12. Each of the above statements in sub-paragraphs a-f of paragraph 11 are false.

13. Each statement in sub-paragraphs a-f of paragraph 11 are defamatory.

14. Elmer L. Jacobsen knew at the time he wrote the article "Court Corruption in Indiana Courts" that each of the statements in sub-paragraphs a-f of paragraph 11 were false.

15. Martin Henrichs knew at the time the Lake-Porter Leader published the article "Court Corruption in Indiana Courts" that each of the statements in sub-paragraphs a-f of paragraph 11 were false.

16. Neither Martin Henrichs nor any of the Lake-Porter Leader staff made any effort to verify the truth or falsity of the above statements in sub-paragraph a-f of paragraph 11 prior to publication.

17. Elmer L. Jacobsen made no effort to verify the truth or falsity of the above statements in sub-paragraph a-f of paragraph 11 prior to publication.

18. On or about May 24, 1983, plaintiff Alfred J. Pivarnik did notify the Lake-Porter Leadership Council, Martin Henrichs and the Lake-Porter Leader in writing specifying the statements which plaintiff complains of as being false and defamatory.

19. No member of the Lake-Porter Leadership Council, Lake-Porter Leadership Council, Inc. or the Lake-Porter Leader made an effort to check the truth or falsity of the above statements in paragraph 11 a-f.

20. Elmer L. Jacobsen never contacted plaintiff Alfred J. Pivarnik prior to or after publication to check the truth or falsity of the above statements in paragraph 11 a-f.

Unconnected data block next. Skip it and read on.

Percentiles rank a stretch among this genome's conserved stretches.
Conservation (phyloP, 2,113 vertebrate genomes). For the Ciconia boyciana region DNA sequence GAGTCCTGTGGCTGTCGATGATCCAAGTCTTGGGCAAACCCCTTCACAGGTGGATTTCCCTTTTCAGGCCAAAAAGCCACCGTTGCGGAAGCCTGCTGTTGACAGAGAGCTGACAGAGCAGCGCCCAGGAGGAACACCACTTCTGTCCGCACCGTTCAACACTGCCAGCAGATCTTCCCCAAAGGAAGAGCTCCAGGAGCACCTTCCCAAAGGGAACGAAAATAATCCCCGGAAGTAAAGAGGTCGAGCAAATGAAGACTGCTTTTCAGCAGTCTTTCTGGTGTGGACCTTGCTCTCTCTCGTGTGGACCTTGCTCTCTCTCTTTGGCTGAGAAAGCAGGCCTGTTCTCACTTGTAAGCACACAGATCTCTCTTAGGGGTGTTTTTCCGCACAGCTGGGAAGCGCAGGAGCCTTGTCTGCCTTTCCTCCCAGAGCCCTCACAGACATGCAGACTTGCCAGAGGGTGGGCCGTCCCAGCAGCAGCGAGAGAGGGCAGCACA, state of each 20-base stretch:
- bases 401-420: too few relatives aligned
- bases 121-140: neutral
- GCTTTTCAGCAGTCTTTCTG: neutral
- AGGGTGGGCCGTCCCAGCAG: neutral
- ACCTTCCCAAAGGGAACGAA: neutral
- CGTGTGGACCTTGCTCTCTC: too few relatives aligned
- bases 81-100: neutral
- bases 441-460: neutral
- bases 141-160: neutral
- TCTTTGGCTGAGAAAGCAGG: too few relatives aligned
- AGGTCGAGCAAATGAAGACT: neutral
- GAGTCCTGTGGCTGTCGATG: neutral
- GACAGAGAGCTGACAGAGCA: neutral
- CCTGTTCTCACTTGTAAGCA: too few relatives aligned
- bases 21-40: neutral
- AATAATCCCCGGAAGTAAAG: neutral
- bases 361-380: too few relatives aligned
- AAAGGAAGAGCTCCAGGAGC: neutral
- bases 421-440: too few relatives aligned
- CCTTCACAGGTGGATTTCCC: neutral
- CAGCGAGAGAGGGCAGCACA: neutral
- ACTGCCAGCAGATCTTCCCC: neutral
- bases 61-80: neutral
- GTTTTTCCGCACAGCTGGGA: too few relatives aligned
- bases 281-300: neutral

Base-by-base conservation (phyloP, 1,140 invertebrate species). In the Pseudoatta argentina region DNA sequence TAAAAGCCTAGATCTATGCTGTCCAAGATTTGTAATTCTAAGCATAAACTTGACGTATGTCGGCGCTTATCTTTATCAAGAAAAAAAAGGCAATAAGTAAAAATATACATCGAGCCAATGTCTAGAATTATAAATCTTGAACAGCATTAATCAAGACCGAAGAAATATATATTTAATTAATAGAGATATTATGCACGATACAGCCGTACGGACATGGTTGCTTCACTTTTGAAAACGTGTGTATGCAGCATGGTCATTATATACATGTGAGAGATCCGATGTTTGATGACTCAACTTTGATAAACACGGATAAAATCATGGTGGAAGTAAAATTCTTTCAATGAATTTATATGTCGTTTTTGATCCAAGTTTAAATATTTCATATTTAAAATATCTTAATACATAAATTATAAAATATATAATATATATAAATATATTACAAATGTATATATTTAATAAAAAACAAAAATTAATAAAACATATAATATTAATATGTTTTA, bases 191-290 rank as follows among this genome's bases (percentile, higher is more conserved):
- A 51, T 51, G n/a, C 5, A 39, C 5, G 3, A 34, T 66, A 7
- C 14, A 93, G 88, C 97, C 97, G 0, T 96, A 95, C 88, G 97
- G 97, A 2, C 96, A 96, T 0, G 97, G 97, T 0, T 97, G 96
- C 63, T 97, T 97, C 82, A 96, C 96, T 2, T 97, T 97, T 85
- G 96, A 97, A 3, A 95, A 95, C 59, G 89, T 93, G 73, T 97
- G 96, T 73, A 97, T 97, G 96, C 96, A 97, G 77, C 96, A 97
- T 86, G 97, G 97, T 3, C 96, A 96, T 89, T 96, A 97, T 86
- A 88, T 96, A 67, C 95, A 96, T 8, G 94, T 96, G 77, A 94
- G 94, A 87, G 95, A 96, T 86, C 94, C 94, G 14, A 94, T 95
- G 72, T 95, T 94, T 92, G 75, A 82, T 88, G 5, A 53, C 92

21. Martin Henrichs never contacted Alfred J. Pivarnik prior to or after publication to check the truth or falsity of the above statements in paragraph 11 a-f.

*541 22. Members of the Lake-Porter Leader staff never contacted plaintiff Alfred J. Pivarnik prior to or after publication to check the truth or falsity of the statements.

23. No retraction was ever made by the Lake-Porter Leader.

24. The above statements in sub-paragraphs a-f of paragraph 11 adversely affect plaintiff Alfred J. Pivarnik in his profession as lawyer and Justice of the Supreme Court of Indiana.

25. The article "Court Corruption in Indiana Courts" was distributed to and read by members of the general public in Lake, Porter and other counties.

26. Elmer L. Jacobsen has previously been jailed by Alfred J. Pivarnik for contempt of court.

27. The contempt of court citation of Elmer L. Jacobsen was upheld on appeal.

28. Elmer L. Jacobsen has been involved in litigation against plaintiff Alfred J. Pivarnik, his family and his attorneys in at least four (4) actions during the last eight (8) years.

29. Elmer L. Jacobsen is a member of the Fairhaven Baptist Church.

30. Martin Henrichs is a member of the Fairhaven Baptist Church.

31. Elmer L. Jacobsen is a member of the Posse Comitatus.

32. Martin Henrichs is a member of the Posse Comitatus.